A walk up Mount Tangy Dangy at Kangy Angy

So this is the first walk of the year, what I hope will be one of many. This walk was a suggestion of my wife’s, and I am very thankful of the suggestion and encouragement to climb it.

After work yesterday (21/1/10) I drove straight to Kangy Angy and parked near a road tunnel that goes under the F3 to the farm land. The F3 freeway is cutting into the mountains western side, Kangy Angy to the south, Westfield Tuggerah to the north and the pacific highway meanders itself around the mountain to the east.

The 4km return walk starts off by heading up a steep and badly eroded road. I suspect this was the main road used to get to top in the past, but there is now a tarred road on their side of the hill that council and Telstra workers now use. The track soon meets a junction of tracks, some used for trail biking, horse riding and others that follow the powerlines over the mountain. There is another steep section, after that the track flattens out along the ridgeline passing some handmade stone walls. I'm not sure what they were used for and will endeavour to find out from the local historical society.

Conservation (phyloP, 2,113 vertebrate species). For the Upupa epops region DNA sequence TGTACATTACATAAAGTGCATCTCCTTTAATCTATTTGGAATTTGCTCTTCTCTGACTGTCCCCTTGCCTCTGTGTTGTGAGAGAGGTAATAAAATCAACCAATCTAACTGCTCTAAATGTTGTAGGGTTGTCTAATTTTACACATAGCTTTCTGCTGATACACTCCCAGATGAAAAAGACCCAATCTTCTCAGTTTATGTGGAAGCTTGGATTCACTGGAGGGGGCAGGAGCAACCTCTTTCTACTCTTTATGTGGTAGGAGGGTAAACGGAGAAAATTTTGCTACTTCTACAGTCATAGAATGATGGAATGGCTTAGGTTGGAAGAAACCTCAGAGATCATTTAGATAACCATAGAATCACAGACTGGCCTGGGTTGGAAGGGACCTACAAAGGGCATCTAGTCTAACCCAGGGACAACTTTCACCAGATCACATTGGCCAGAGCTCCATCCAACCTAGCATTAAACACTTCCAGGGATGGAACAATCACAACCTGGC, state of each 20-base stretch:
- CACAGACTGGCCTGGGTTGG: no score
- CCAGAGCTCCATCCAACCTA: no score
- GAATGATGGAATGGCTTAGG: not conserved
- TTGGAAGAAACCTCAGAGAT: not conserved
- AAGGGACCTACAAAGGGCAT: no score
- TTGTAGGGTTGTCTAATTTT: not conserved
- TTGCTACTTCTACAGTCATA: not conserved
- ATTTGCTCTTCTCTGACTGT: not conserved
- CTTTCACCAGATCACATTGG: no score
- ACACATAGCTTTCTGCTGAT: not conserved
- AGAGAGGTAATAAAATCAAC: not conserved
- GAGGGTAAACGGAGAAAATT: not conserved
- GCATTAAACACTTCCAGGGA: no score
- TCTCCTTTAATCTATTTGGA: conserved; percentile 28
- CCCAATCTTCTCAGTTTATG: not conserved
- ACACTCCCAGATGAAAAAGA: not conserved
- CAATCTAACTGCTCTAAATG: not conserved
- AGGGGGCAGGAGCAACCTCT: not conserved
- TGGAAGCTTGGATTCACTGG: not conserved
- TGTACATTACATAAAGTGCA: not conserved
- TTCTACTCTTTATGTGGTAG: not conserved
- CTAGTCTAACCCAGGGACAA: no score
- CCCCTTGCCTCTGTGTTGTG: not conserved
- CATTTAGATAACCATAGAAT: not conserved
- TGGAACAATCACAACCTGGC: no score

A fire hydrant tree?

This would have been one of the noisest walks I have done so far. From the noise of cars and trucks from both highways, freight trains to the noise of bell birds and cicadas. Oh well, just a reminder how close to civilisation I really was.

Just before the last steep bit, there is a nice vista to the south and north where the powerlines create a clearing in the bush.  To the south the view is of the valley of Ourimbah and in the distance is Berry's head, Mount Mouat which is in Rumbalara above Gosford. To the north directly below is the site of the old abattoirs, to the left Mardi dam, the F3 with the Watagans and Heatons Gap off in the distance.

With just a half an hour of walking I have reached the elevation of 148 metres above sea level and the trig station on top the of the best sounding mountain I have climbed, Mt Tangy Dangy. Here there is a Telstra communications tower.

Not satisfied with the walk so far, I then headed down the steep and slippery sealed road, knowing that my legs would be hurting on the return trip back up the hill. I passed a large water tank that helps supplies water for the local area. The road then goes through private property and comes out near Tuggerah primary school. I turned around at this point.

Once reaching the top again I went down the western side until I was above the cutting of the F3. Again it was quite steep in places; I was thinking "if I slip here, I could end up on top of Woolies truck bound for Newcastle!”

A kingswood, needs a bit of work to get it back on the road again.

After reaching the top for the third time, I retraced my steeps down the hill and back to my car.
The walk took one and half hours to complete. It was a nice walk after a day being stuck indoors. It would have been nicer if there wasn't some much damage caused by fellow humans.